Moscow show recalls fashion behind the Iron Curtain
By Nastassia Astrasheuskaya
MOSCOW (Reuters) - A sweeping new Moscow fashion exhibit illustrates the evolution of Soviet couture behind the Iron Curtain from the post World War One era to Perestroika.
"Fashion behind the Iron Curtain" at the 16th-century Tsaritsyno estate on Moscow's outskirts spans seven decades of female coquetry, describing how Soviet women made do with silk night gowns for theatre, acquired designer items and scrounged for fabric to satisfy a hunger for style in spite of shortages.
The retrospective offers glimpses of the sophisticated, Western-inspired dress of the Communist-era elite.
Elegant crepe-de-Chine dresses, furs, evening gloves, hats and designer heels worn by famous ballerinas, actresses and other personalities draw an arc through history displaying over 1,000 looks from 1920s to 1990s.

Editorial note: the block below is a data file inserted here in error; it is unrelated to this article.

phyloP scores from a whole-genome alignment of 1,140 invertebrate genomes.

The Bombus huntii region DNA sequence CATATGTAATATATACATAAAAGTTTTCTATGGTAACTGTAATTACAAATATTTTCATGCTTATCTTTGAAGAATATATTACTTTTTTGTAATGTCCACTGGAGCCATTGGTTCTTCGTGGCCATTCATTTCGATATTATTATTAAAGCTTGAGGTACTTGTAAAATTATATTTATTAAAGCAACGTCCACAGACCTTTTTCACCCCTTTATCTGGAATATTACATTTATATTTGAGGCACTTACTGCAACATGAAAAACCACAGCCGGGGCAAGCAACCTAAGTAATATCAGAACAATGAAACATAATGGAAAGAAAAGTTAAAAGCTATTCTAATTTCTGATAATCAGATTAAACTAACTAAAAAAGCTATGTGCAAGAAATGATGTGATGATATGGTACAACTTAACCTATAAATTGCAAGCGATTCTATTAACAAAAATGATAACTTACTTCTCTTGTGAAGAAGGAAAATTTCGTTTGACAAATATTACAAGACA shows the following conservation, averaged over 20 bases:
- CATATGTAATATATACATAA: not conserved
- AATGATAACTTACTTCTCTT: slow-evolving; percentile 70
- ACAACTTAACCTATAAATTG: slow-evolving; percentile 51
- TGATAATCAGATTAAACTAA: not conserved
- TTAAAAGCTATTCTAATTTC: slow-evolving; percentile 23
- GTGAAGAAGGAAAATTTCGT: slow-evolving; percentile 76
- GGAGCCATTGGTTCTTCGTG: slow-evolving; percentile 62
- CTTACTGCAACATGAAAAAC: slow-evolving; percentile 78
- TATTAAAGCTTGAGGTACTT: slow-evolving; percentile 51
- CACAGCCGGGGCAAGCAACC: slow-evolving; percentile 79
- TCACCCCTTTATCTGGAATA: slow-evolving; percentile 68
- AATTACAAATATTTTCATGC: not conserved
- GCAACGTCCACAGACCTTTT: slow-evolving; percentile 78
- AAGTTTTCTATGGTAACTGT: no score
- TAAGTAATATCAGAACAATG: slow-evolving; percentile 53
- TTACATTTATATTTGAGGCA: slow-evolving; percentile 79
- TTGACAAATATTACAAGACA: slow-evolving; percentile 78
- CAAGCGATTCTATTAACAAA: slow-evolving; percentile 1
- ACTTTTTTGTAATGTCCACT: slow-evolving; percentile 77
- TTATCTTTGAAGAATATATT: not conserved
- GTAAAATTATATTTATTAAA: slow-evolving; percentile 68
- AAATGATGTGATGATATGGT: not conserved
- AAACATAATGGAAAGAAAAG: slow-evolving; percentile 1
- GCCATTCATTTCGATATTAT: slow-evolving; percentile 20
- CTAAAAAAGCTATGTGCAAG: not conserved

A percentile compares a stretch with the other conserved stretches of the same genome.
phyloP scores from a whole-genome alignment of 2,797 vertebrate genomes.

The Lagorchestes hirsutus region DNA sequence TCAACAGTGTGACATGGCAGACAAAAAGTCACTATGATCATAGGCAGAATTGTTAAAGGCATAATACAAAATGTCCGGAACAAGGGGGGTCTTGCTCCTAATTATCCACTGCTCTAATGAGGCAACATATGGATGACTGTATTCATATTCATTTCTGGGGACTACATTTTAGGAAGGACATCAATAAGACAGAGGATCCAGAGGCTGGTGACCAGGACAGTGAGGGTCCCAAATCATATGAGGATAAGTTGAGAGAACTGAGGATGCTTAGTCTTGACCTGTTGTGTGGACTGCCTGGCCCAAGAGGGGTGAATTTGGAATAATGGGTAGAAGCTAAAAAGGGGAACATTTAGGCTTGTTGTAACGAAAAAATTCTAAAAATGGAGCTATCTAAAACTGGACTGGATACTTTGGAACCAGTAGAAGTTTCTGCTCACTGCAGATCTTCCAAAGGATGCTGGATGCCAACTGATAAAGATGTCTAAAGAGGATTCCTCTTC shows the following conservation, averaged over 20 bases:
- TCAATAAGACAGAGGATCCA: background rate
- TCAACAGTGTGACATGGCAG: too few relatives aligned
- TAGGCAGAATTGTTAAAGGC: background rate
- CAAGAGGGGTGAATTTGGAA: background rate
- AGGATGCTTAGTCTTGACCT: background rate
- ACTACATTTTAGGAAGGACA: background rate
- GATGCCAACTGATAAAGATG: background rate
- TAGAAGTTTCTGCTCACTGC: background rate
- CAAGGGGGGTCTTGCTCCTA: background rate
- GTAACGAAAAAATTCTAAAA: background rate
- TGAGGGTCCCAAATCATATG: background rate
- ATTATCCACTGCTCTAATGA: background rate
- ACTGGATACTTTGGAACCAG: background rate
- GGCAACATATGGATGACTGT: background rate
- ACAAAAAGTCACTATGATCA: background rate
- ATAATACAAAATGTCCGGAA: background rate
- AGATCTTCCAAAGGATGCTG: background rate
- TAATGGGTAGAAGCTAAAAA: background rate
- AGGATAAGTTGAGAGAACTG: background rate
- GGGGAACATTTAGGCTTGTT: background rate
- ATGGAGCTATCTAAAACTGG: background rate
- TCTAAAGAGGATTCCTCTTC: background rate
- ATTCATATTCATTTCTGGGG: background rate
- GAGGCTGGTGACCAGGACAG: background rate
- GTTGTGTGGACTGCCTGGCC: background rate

Soviet leader Leonid Brezhnev's daughter Galina shocked her peers with a risqué floral mini dress, while ballerina Galina Ulanova wore Italian designer Salvatore Ferragamo pumps, inaccessible to most at the height of the Cold War.
Visitors have flocked to the exhibit open through mid-June to see other looks, such as the sexy red strapless dress that earned Soviet actress Klara Luchko the nickname the "Red Bomb" at the 1962 Cannes film festival.
Fashion is a rare window into history that speaks to the modern-day, style-conscious public, exhibit curator Irina Korotkikh said.
"The main purpose is to show to the young and those who lived under the USSR that fashion did exist," she told Reuters. Continued...